Union Market Terminal is a large complex of wholesale warehouse buildings occupying an approximately forty-acre tract of land located east of Union Station between Florida and New York Avenues NE. Conceived in 1928 by a federation of wholesalers called the Union Terminal Market Association, these merchants anticipated the demolition of Center Market and the associated wholesale buildings for construction of the Federal Triangle. Since the wholesale merchants were not in the Center Market building itself, rather in adjacent privately owned buildings, there were no government contingencies made for their displacement as there were being made for the farmers and merchants of Center Market itself. So, acting on its own, the private association purchased the land, devised a street plan for the wholesale market complex, and established a standard building form and style for the individual market buildings.
Opened as the Union Market Terminal, the warehouses that were constructed in the first years of the market’s establishment (1929-1931) are all two-story, buff brick industrial buildings that feature overall symmetry and repetitive Classical Revival-style features. Many of these warehouses were historically connected to the nearby railroad freight lines via railroad spurs. By August 1931, about one hundred merchants had moved into the complex and plans were underway for expansion. Although the local press anticipated an equally vigorous building campaign in ensuing years, construction continued at a relatively modest pace. To begin with, designs for the individual buildings followed the uniform model already established for the complex. Following a World War II building hiatus, however, the standard building type and style had been abandoned as longer and lower, utilitarian buildings with little attention to design or architectural detail were built instead.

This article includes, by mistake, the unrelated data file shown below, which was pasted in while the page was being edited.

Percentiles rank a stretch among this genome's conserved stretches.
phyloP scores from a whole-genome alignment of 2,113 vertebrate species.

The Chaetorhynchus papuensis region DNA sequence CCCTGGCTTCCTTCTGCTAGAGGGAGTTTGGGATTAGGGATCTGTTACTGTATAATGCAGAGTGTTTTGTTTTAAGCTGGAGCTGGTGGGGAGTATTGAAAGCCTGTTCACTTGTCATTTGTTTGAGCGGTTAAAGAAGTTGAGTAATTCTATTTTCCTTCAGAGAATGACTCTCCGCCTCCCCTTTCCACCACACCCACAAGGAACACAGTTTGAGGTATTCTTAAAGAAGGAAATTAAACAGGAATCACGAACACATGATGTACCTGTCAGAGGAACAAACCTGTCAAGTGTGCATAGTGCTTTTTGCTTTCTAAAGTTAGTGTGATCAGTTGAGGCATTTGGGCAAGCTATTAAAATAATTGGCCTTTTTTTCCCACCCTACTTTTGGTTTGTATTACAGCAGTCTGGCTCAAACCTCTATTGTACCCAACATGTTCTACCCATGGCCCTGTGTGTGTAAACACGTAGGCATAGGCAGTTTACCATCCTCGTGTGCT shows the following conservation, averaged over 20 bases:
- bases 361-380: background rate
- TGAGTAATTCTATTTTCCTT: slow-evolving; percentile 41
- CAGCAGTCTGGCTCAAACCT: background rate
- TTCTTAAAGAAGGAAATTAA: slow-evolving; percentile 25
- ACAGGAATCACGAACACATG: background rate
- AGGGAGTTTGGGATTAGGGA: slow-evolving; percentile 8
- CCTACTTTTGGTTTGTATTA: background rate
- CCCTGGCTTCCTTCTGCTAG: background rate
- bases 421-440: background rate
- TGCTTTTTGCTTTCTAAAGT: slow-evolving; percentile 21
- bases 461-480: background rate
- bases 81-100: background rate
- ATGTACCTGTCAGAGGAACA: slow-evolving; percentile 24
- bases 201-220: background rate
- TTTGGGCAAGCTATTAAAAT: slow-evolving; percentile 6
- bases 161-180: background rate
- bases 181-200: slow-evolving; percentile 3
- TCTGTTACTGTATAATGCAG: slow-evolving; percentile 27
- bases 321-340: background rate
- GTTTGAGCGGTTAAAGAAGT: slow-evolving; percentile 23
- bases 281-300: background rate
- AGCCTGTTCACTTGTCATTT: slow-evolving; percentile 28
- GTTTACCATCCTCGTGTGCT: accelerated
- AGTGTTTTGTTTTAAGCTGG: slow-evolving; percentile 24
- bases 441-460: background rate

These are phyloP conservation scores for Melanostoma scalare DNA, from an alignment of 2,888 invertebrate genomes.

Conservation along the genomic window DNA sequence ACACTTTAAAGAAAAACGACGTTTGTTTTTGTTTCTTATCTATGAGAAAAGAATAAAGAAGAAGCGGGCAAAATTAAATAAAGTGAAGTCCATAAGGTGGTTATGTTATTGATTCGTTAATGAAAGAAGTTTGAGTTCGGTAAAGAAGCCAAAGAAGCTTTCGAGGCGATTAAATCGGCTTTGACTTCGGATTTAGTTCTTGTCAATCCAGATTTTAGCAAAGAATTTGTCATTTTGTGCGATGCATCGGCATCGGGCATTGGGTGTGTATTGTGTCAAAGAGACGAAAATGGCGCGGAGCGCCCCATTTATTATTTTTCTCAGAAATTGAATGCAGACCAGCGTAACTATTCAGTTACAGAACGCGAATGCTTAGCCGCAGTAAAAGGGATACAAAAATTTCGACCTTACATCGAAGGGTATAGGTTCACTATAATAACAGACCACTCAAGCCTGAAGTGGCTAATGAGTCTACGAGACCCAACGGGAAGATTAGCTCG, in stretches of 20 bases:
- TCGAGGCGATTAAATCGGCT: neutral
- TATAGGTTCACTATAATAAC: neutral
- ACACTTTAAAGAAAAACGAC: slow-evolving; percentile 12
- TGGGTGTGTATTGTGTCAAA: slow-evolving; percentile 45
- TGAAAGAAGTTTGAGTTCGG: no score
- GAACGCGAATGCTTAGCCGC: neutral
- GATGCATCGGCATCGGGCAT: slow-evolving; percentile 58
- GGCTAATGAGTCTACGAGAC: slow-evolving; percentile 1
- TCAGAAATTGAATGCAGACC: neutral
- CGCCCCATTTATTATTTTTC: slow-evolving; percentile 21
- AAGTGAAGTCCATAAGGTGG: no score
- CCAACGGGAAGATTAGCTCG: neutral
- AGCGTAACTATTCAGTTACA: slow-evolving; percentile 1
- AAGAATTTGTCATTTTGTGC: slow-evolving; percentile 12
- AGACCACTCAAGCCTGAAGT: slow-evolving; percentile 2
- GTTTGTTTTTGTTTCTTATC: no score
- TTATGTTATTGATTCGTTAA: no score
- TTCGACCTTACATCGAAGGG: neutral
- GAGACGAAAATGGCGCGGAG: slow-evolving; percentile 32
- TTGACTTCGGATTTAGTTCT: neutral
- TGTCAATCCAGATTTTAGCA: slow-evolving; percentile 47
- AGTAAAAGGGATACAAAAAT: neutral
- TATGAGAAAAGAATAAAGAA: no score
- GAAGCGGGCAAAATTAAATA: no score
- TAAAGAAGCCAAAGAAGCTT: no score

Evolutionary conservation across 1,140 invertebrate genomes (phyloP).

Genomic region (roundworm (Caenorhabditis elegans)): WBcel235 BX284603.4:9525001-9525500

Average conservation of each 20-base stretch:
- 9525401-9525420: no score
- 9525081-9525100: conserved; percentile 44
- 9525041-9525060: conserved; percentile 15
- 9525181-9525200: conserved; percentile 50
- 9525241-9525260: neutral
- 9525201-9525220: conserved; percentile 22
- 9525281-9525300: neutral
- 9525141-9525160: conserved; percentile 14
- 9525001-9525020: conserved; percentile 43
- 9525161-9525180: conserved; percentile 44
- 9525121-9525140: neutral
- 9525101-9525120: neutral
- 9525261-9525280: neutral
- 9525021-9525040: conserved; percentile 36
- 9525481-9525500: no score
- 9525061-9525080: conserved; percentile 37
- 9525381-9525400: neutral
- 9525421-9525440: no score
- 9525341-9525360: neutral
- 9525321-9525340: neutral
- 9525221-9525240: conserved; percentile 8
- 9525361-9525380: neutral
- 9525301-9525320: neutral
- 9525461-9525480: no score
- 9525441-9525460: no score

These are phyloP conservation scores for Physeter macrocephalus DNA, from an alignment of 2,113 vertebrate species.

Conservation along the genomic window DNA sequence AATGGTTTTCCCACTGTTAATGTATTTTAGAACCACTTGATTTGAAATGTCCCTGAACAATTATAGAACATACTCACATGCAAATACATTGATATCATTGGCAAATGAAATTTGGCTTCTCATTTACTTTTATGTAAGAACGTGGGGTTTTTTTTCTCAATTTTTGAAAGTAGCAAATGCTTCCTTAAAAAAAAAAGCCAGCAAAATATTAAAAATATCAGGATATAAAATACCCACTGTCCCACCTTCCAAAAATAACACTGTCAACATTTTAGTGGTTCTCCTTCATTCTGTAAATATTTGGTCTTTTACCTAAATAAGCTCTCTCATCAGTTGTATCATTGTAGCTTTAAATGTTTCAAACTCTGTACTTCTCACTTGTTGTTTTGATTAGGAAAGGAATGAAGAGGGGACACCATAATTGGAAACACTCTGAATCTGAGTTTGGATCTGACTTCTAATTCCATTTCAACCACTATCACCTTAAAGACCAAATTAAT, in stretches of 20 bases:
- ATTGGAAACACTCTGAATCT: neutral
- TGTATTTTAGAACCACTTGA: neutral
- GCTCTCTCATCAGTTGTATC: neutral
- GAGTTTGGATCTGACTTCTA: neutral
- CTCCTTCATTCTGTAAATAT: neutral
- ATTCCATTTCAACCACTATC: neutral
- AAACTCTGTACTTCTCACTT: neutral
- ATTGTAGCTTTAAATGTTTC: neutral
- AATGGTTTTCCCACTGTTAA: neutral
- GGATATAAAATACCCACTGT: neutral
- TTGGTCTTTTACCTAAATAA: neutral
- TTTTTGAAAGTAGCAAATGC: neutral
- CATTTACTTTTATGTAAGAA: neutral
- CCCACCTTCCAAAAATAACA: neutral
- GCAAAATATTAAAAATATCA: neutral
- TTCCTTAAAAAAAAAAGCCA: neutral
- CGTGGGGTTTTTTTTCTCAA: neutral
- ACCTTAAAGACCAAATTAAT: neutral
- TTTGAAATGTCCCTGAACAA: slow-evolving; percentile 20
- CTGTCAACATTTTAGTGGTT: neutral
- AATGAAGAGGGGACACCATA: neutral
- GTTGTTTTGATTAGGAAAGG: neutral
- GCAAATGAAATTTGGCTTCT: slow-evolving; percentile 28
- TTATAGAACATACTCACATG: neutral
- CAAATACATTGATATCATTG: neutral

Today, many of the individual buildings dating to the original period of construction (1929- 1931), have been altered by filled-in loading docks, filled-in windows, additions atop the loading docks, missing flagpoles, and other alterations. However, as an entity, the complex retains its integrity and character, and as a building type, this collection of wholesale warehouses is unique to DC. Most of the alterations are reversible in character, providing incentives and opportunity for historic restoration and rehabilitation.
DC Inventory: November 3, 2016
National Register: January 31, 2017